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Posted: 4/22/2007 10:52:00 PM EDT

April 20, 2007

In the army-green cockpit, surrounded by a maze of gauges and dials and levers, in a cacaphony of noise like a locomotive caught in a tornado, John Brinser smiled.

It was 1944 again, with Jack One and Jack Two in the cockpit, flying the bombing runs out of Italy over Germany. The last time "Jack" Brinser was in a B-17 on a mission, he was in a plane named "Annie" on Nov. 13, 1944. Both the pilot -- Brinser -- and the co pilot were named "Jack." They became Jack One and Jack Two.

And on that day in November, 62 years ago, "Annie" was shot out of the sky.

This week, the Greeley man was there again, in a B-17, smiling. The plane is called The Liberty Belle, a rebuilt B-17 WWII bomber, which flies around the country now, offering rides and memories. Today and Sunday the plane is at Jeffco Airport in the Denver area.

The B-17 was known as the "Flying Fortress" during the war because it carried 6,000 pounds of bombs and had 13 50-caliber machine guns in turrets throughout the plane.

They made almost 13,000 B-17s during the war. Fourteen are left.

The chief pilot of the Liberty Belle is Ray Fowler, who flew the plane out of Arizona this week for the show in Denver. Before he allowed people on the plane, Fowler told the crowd. "From this plane, you'll see what our heroes saw." When he said "heroes," he nodded toward John Brinser.

On his 13th mission, on Friday the 13th, 1944, 19-year-old Jack Brinser was piloting the "Annie" when the first burst of flak hit the plane. It took out one engine. Within the next few minutes, two more engines were taken out by the flak over Germany, and Jack One (Brinser) and Jack Two, his co-pilot, were working hard to keep the plane flying.

They flew 200 miles with one engine so they could drop their bomb load over Germany, then turned back.

They had to bail out over Czechoslovakia. Brinser, as the pilot, was the last one out, at 1,000 feet over the mountainous country.

For 30 days, the crew kept together, hidden by the Slovak partisans, until they felt it was safer to climb the mountains and try to get to Russia.

They were intercepted by Germans, questioned by the Gestapo, and held for seven months in Stalag Luft 1 prisoner-of-war camp.

When the camp was liberated by Russians in 1945, the Americans flew the 9,000 prisoners out of Germany, 23 at a time, on the B-17s.

"I flew about 30 different kinds of planes while I was in the Air Force," Brinser said. "The B-17 was my favorite."

They gave Brinser the Distinguished Flying Cross, the Air Medal and the Purple Heart from the shrapnel in his leg. He still carries that shrapnel on his keychain.

Jack One stayed in the Air Force, flew fighter jets in Korea and retired as a lieutenant colonel. Jack Two passed away eight years ago.

Brinser's 82 now, and he and his wife Lorna have lived in Greeley for 22 years.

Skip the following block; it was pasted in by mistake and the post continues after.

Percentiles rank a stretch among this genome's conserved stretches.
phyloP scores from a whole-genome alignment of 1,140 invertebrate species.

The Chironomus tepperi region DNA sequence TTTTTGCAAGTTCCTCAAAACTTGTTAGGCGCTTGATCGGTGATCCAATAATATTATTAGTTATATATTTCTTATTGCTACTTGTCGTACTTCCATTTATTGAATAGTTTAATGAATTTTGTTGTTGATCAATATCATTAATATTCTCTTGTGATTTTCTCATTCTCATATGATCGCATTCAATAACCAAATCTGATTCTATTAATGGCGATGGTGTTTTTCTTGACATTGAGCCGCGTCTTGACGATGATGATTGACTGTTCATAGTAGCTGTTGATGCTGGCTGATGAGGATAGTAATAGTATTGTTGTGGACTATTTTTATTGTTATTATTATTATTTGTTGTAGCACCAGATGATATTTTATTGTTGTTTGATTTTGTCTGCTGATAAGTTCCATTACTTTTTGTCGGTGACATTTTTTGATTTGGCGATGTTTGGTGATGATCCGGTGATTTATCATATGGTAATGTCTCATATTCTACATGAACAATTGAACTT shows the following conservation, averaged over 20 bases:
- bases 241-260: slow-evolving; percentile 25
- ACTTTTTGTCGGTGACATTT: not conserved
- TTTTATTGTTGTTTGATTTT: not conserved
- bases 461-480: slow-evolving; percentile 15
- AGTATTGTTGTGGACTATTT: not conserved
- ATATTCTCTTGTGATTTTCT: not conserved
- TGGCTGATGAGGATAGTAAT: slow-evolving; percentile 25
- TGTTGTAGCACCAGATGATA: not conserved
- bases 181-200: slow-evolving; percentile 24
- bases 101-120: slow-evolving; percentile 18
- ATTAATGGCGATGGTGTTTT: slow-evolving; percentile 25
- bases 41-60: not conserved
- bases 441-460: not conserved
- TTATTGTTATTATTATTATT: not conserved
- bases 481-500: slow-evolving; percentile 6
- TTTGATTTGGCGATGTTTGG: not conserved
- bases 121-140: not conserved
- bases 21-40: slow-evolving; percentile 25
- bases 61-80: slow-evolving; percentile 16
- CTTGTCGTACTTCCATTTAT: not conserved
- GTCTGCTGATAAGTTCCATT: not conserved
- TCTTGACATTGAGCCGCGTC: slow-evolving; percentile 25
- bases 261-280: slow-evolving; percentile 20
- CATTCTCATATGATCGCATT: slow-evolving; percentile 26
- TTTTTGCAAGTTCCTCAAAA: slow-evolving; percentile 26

And this week, with the plane in flight, Brinser crawled down under the cockpit of the Liberty Belle, amid the noise and the shakes and the rattles of the old plane, and he leaned out over the clear plastic shield of the gun turret, a thousand feet up, staring down, at the ground rushing past.

And Jack One smiled.
Link Posted: 4/22/2007 11:34:16 PM EDT
Link Posted: 4/23/2007 3:00:37 AM EDT


What he said.  
Link Posted: 4/23/2007 3:36:33 AM EDT
Flying a shot up B-17 on ONE engine with a bombload for 200 miles?
Link Posted: 4/23/2007 3:44:29 AM EDT

Flying a shot up B-17 on ONE engine with a bombload for 200 miles?

What's so hard to figure out?

More miles of hell behind you than foward to allied territory with your target in-between?
Link Posted: 4/23/2007 3:47:05 AM EDT

Flying a shot up B-17 on ONE engine with a bombload for 200 miles?

Yeah, that takes balls.
I bet he can hardly walk, with balls that big.

May he fly many more miles.
Link Posted: 4/23/2007 3:52:53 AM EDT


Flying a shot up B-17 on ONE engine with a bombload for 200 miles?

What's so hard to figure out?

More miles of hell behind you than foward to allied territory with your target in-between?

I had neighbors growing up who worked in or flew on B-17s and said that if two engines went, the plane essentially became a flat rock with wings. Your only hope was to belly land it as it began to lose altitude (which it did, in short order) or bail out. You had no choice. Three engines out and you're done.

The plane weighed 65000 lbs. It needed all 4 engines to fly. The planes also, acc. to my neighbor, the waist gunner on one of these jobs, never flew faster than 160 MPH in combat- they just didn't go any faster. The oft-touted 300 MPH max speed is very optimistic at best. So- with three engines out, how could the guy have kept up in formation? Had he not been in formation, the Nazis would have picked him off by flak or fighters.

I think the reporter must have misheard the old gent.
Link Posted: 4/23/2007 4:00:09 AM EDT
Lets not nitpick. The plane lost an engine. Then lost two more as they continued on. It says nothing about staying in formation or how the plane flew.  Nevertheless the crew continued their mission, completed their duty, tried to return home, bailed out and spent time as POW. In my book that's enough of a trial for anyone to endure.  It took courage to just get into the plane, fly the mission and survive as they did.  Too bad his co-pilot didn't get the chance to relive old times.

Link Posted: 4/23/2007 4:07:48 AM EDT
I don't think a B-17 with a bomb load could stay in the air on one engine, either. Perhaps they lost the engines over or after their target. But despite the error, cool that the old dude got to relive his glory days.

Maybe if the price of gas goes waaay down, somebody will give me a ride in an F-4 when I'm 80.  
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